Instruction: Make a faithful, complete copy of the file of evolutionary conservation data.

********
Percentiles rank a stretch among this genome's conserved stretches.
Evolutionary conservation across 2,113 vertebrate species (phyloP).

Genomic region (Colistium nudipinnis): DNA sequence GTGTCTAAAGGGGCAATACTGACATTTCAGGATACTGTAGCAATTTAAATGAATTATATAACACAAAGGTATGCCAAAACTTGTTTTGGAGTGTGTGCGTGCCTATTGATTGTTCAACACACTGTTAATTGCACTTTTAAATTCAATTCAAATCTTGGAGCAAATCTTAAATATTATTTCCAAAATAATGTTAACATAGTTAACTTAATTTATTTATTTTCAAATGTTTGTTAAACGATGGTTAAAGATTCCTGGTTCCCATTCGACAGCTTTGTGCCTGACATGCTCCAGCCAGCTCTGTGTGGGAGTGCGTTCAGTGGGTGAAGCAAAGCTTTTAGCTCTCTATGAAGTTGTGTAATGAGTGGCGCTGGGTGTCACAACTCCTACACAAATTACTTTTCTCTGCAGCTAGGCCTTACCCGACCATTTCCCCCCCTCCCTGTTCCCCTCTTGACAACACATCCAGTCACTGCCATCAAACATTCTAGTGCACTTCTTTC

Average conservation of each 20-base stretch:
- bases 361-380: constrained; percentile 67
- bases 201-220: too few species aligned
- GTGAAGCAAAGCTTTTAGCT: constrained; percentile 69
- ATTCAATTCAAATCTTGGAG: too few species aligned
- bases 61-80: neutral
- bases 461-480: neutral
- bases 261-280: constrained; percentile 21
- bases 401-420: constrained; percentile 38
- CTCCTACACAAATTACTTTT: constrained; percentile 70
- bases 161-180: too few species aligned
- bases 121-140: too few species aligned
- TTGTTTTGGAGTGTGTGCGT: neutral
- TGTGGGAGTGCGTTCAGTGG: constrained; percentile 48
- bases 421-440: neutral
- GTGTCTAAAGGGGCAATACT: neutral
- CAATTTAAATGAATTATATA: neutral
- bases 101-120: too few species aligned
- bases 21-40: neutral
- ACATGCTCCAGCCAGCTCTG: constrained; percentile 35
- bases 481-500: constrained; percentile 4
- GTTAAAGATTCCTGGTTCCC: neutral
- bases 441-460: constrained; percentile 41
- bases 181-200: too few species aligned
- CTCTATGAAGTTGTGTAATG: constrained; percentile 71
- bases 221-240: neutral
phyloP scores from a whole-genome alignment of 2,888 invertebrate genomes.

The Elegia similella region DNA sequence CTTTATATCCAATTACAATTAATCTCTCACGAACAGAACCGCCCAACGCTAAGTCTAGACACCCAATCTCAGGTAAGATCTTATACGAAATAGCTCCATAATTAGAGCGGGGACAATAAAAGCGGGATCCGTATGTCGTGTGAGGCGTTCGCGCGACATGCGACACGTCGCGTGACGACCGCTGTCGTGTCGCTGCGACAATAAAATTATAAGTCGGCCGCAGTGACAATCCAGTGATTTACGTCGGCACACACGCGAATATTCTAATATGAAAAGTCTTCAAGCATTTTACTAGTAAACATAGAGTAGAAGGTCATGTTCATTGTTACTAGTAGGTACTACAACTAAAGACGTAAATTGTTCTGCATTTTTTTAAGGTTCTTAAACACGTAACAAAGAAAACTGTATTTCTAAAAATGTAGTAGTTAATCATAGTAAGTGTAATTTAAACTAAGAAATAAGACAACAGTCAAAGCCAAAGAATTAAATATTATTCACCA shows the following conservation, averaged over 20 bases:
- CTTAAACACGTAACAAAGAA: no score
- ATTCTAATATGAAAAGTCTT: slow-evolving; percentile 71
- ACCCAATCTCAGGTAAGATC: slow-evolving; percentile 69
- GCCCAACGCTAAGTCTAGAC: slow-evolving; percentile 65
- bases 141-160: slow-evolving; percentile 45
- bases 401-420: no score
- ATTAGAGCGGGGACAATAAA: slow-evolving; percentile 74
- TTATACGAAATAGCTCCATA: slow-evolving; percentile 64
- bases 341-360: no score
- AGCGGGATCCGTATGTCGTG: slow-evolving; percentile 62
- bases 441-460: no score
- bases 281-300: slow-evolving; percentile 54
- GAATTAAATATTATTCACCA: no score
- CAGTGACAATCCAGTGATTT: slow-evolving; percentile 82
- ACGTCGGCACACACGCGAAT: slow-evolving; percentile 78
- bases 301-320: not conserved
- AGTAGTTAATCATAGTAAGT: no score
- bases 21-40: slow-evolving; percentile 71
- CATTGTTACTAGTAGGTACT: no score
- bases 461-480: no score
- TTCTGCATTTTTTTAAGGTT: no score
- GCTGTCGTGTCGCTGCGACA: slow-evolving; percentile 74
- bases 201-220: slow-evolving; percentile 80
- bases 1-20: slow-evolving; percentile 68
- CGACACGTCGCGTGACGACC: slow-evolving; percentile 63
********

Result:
Percentiles rank a stretch among this genome's conserved stretches.
Evolutionary conservation across 2,113 vertebrate species (phyloP).

Genomic region (Colistium nudipinnis): DNA sequence GTGTCTAAAGGGGCAATACTGACATTTCAGGATACTGTAGCAATTTAAATGAATTATATAACACAAAGGTATGCCAAAACTTGTTTTGGAGTGTGTGCGTGCCTATTGATTGTTCAACACACTGTTAATTGCACTTTTAAATTCAATTCAAATCTTGGAGCAAATCTTAAATATTATTTCCAAAATAATGTTAACATAGTTAACTTAATTTATTTATTTTCAAATGTTTGTTAAACGATGGTTAAAGATTCCTGGTTCCCATTCGACAGCTTTGTGCCTGACATGCTCCAGCCAGCTCTGTGTGGGAGTGCGTTCAGTGGGTGAAGCAAAGCTTTTAGCTCTCTATGAAGTTGTGTAATGAGTGGCGCTGGGTGTCACAACTCCTACACAAATTACTTTTCTCTGCAGCTAGGCCTTACCCGACCATTTCCCCCCCTCCCTGTTCCCCTCTTGACAACACATCCAGTCACTGCCATCAAACATTCTAGTGCACTTCTTTC

Average conservation of each 20-base stretch:
- bases 361-380: constrained; percentile 67
- bases 201-220: too few species aligned
- GTGAAGCAAAGCTTTTAGCT: constrained; percentile 69
- ATTCAATTCAAATCTTGGAG: too few species aligned
- bases 61-80: neutral
- bases 461-480: neutral
- bases 261-280: constrained; percentile 21
- bases 401-420: constrained; percentile 38
- CTCCTACACAAATTACTTTT: constrained; percentile 70
- bases 161-180: too few species aligned
- bases 121-140: too few species aligned
- TTGTTTTGGAGTGTGTGCGT: neutral
- TGTGGGAGTGCGTTCAGTGG: constrained; percentile 48
- bases 421-440: neutral
- GTGTCTAAAGGGGCAATACT: neutral
- CAATTTAAATGAATTATATA: neutral
- bases 101-120: too few species aligned
- bases 21-40: neutral
- ACATGCTCCAGCCAGCTCTG: constrained; percentile 35
- bases 481-500: constrained; percentile 4
- GTTAAAGATTCCTGGTTCCC: neutral
- bases 441-460: constrained; percentile 41
- bases 181-200: too few species aligned
- CTCTATGAAGTTGTGTAATG: constrained; percentile 71
- bases 221-240: neutral
phyloP scores from a whole-genome alignment of 2,888 invertebrate genomes.

The Elegia similella region DNA sequence CTTTATATCCAATTACAATTAATCTCTCACGAACAGAACCGCCCAACGCTAAGTCTAGACACCCAATCTCAGGTAAGATCTTATACGAAATAGCTCCATAATTAGAGCGGGGACAATAAAAGCGGGATCCGTATGTCGTGTGAGGCGTTCGCGCGACATGCGACACGTCGCGTGACGACCGCTGTCGTGTCGCTGCGACAATAAAATTATAAGTCGGCCGCAGTGACAATCCAGTGATTTACGTCGGCACACACGCGAATATTCTAATATGAAAAGTCTTCAAGCATTTTACTAGTAAACATAGAGTAGAAGGTCATGTTCATTGTTACTAGTAGGTACTACAACTAAAGACGTAAATTGTTCTGCATTTTTTTAAGGTTCTTAAACACGTAACAAAGAAAACTGTATTTCTAAAAATGTAGTAGTTAATCATAGTAAGTGTAATTTAAACTAAGAAATAAGACAACAGTCAAAGCCAAAGAATTAAATATTATTCACCA shows the following conservation, averaged over 20 bases:
- CTTAAACACGTAACAAAGAA: no score
- ATTCTAATATGAAAAGTCTT: slow-evolving; percentile 71
- ACCCAATCTCAGGTAAGATC: slow-evolving; percentile 69
- GCCCAACGCTAAGTCTAGAC: slow-evolving; percentile 65
- bases 141-160: slow-evolving; percentile 45
- bases 401-420: no score
- ATTAGAGCGGGGACAATAAA: slow-evolving; percentile 74
- TTATACGAAATAGCTCCATA: slow-evolving; percentile 64
- bases 341-360: no score
- AGCGGGATCCGTATGTCGTG: slow-evolving; percentile 62
- bases 441-460: no score
- bases 281-300: slow-evolving; percentile 54
- GAATTAAATATTATTCACCA: no score
- CAGTGACAATCCAGTGATTT: slow-evolving; percentile 82
- ACGTCGGCACACACGCGAAT: slow-evolving; percentile 78
- bases 301-320: not conserved
- AGTAGTTAATCATAGTAAGT: no score
- bases 21-40: slow-evolving; percentile 71
- CATTGTTACTAGTAGGTACT: no score
- bases 461-480: no score
- TTCTGCATTTTTTTAAGGTT: no score
- GCTGTCGTGTCGCTGCGACA: slow-evolving; percentile 74
- bases 201-220: slow-evolving; percentile 80
- bases 1-20: slow-evolving; percentile 68
- CGACACGTCGCGTGACGACC: slow-evolving; percentile 63